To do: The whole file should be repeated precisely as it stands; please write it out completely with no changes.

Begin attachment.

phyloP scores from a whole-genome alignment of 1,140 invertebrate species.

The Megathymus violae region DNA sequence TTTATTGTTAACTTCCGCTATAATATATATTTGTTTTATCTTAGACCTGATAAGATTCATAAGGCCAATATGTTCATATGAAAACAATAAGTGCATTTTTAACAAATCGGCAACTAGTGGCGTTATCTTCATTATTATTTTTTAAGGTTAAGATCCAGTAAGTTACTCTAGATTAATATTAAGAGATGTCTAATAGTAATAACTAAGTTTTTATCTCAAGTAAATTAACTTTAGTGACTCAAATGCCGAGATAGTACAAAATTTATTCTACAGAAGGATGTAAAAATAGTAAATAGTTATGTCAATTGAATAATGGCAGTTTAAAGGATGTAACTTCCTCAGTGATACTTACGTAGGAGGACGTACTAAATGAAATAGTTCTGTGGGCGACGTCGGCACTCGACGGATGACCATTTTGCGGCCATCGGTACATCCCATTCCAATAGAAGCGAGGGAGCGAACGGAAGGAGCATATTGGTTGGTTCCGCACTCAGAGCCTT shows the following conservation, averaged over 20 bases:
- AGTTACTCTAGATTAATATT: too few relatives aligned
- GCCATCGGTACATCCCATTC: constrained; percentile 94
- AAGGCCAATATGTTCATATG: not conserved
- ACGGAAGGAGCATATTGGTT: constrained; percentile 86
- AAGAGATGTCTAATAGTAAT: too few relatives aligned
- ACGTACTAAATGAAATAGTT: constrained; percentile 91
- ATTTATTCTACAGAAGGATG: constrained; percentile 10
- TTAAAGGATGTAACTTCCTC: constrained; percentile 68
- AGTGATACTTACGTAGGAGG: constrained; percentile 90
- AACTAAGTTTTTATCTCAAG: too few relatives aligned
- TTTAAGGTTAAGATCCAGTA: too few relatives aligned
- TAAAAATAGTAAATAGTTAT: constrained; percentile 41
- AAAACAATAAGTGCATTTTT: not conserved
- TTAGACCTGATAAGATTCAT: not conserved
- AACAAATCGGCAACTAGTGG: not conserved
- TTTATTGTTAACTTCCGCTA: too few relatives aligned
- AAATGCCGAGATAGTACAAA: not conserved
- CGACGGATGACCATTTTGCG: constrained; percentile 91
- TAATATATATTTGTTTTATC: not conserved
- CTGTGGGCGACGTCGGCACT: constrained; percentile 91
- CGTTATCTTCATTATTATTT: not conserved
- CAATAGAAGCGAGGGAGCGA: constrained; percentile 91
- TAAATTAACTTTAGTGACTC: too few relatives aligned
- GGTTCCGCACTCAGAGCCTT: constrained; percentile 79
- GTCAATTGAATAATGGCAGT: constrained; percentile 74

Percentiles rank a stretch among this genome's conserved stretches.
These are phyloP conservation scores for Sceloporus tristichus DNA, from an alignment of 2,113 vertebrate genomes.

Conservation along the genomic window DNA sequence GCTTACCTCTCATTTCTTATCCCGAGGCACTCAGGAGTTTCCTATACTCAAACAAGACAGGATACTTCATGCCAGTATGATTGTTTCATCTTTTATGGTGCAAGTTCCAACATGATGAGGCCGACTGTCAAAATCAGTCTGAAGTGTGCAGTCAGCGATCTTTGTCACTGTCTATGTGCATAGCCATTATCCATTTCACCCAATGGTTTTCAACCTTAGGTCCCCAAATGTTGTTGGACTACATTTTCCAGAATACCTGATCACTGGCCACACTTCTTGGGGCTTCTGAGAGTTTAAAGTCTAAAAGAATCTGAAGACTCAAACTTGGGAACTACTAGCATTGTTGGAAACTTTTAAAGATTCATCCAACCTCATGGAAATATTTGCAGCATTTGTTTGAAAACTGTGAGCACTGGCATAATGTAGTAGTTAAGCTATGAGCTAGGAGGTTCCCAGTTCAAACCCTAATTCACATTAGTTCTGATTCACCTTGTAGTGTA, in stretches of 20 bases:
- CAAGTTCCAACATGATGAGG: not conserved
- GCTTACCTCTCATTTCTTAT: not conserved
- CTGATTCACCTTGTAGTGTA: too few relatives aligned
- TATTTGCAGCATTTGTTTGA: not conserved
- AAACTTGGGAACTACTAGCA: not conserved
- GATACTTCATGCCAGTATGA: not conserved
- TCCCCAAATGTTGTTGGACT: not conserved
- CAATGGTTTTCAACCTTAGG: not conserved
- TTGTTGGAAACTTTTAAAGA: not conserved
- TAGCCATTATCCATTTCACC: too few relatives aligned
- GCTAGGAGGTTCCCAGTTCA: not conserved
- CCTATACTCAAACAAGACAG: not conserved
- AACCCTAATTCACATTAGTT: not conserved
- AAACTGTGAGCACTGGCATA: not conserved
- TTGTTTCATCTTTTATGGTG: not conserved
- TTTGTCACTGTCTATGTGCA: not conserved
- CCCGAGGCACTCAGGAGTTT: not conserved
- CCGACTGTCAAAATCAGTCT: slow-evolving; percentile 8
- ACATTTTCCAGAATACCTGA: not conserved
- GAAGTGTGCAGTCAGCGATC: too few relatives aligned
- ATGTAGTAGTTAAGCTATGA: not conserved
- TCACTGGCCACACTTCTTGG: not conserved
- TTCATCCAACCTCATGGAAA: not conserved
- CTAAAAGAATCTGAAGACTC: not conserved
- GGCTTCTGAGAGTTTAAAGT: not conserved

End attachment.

phyloP scores from a whole-genome alignment of 1,140 invertebrate species.

The Megathymus violae region DNA sequence TTTATTGTTAACTTCCGCTATAATATATATTTGTTTTATCTTAGACCTGATAAGATTCATAAGGCCAATATGTTCATATGAAAACAATAAGTGCATTTTTAACAAATCGGCAACTAGTGGCGTTATCTTCATTATTATTTTTTAAGGTTAAGATCCAGTAAGTTACTCTAGATTAATATTAAGAGATGTCTAATAGTAATAACTAAGTTTTTATCTCAAGTAAATTAACTTTAGTGACTCAAATGCCGAGATAGTACAAAATTTATTCTACAGAAGGATGTAAAAATAGTAAATAGTTATGTCAATTGAATAATGGCAGTTTAAAGGATGTAACTTCCTCAGTGATACTTACGTAGGAGGACGTACTAAATGAAATAGTTCTGTGGGCGACGTCGGCACTCGACGGATGACCATTTTGCGGCCATCGGTACATCCCATTCCAATAGAAGCGAGGGAGCGAACGGAAGGAGCATATTGGTTGGTTCCGCACTCAGAGCCTT shows the following conservation, averaged over 20 bases:
- AGTTACTCTAGATTAATATT: too few relatives aligned
- GCCATCGGTACATCCCATTC: constrained; percentile 94
- AAGGCCAATATGTTCATATG: not conserved
- ACGGAAGGAGCATATTGGTT: constrained; percentile 86
- AAGAGATGTCTAATAGTAAT: too few relatives aligned
- ACGTACTAAATGAAATAGTT: constrained; percentile 91
- ATTTATTCTACAGAAGGATG: constrained; percentile 10
- TTAAAGGATGTAACTTCCTC: constrained; percentile 68
- AGTGATACTTACGTAGGAGG: constrained; percentile 90
- AACTAAGTTTTTATCTCAAG: too few relatives aligned
- TTTAAGGTTAAGATCCAGTA: too few relatives aligned
- TAAAAATAGTAAATAGTTAT: constrained; percentile 41
- AAAACAATAAGTGCATTTTT: not conserved
- TTAGACCTGATAAGATTCAT: not conserved
- AACAAATCGGCAACTAGTGG: not conserved
- TTTATTGTTAACTTCCGCTA: too few relatives aligned
- AAATGCCGAGATAGTACAAA: not conserved
- CGACGGATGACCATTTTGCG: constrained; percentile 91
- TAATATATATTTGTTTTATC: not conserved
- CTGTGGGCGACGTCGGCACT: constrained; percentile 91
- CGTTATCTTCATTATTATTT: not conserved
- CAATAGAAGCGAGGGAGCGA: constrained; percentile 91
- TAAATTAACTTTAGTGACTC: too few relatives aligned
- GGTTCCGCACTCAGAGCCTT: constrained; percentile 79
- GTCAATTGAATAATGGCAGT: constrained; percentile 74

Percentiles rank a stretch among this genome's conserved stretches.
These are phyloP conservation scores for Sceloporus tristichus DNA, from an alignment of 2,113 vertebrate genomes.

Conservation along the genomic window DNA sequence GCTTACCTCTCATTTCTTATCCCGAGGCACTCAGGAGTTTCCTATACTCAAACAAGACAGGATACTTCATGCCAGTATGATTGTTTCATCTTTTATGGTGCAAGTTCCAACATGATGAGGCCGACTGTCAAAATCAGTCTGAAGTGTGCAGTCAGCGATCTTTGTCACTGTCTATGTGCATAGCCATTATCCATTTCACCCAATGGTTTTCAACCTTAGGTCCCCAAATGTTGTTGGACTACATTTTCCAGAATACCTGATCACTGGCCACACTTCTTGGGGCTTCTGAGAGTTTAAAGTCTAAAAGAATCTGAAGACTCAAACTTGGGAACTACTAGCATTGTTGGAAACTTTTAAAGATTCATCCAACCTCATGGAAATATTTGCAGCATTTGTTTGAAAACTGTGAGCACTGGCATAATGTAGTAGTTAAGCTATGAGCTAGGAGGTTCCCAGTTCAAACCCTAATTCACATTAGTTCTGATTCACCTTGTAGTGTA, in stretches of 20 bases:
- CAAGTTCCAACATGATGAGG: not conserved
- GCTTACCTCTCATTTCTTAT: not conserved
- CTGATTCACCTTGTAGTGTA: too few relatives aligned
- TATTTGCAGCATTTGTTTGA: not conserved
- AAACTTGGGAACTACTAGCA: not conserved
- GATACTTCATGCCAGTATGA: not conserved
- TCCCCAAATGTTGTTGGACT: not conserved
- CAATGGTTTTCAACCTTAGG: not conserved
- TTGTTGGAAACTTTTAAAGA: not conserved
- TAGCCATTATCCATTTCACC: too few relatives aligned
- GCTAGGAGGTTCCCAGTTCA: not conserved
- CCTATACTCAAACAAGACAG: not conserved
- AACCCTAATTCACATTAGTT: not conserved
- AAACTGTGAGCACTGGCATA: not conserved
- TTGTTTCATCTTTTATGGTG: not conserved
- TTTGTCACTGTCTATGTGCA: not conserved
- CCCGAGGCACTCAGGAGTTT: not conserved
- CCGACTGTCAAAATCAGTCT: slow-evolving; percentile 8
- ACATTTTCCAGAATACCTGA: not conserved
- GAAGTGTGCAGTCAGCGATC: too few relatives aligned
- ATGTAGTAGTTAAGCTATGA: not conserved
- TCACTGGCCACACTTCTTGG: not conserved
- TTCATCCAACCTCATGGAAA: not conserved
- CTAAAAGAATCTGAAGACTC: not conserved
- GGCTTCTGAGAGTTTAAAGT: not conserved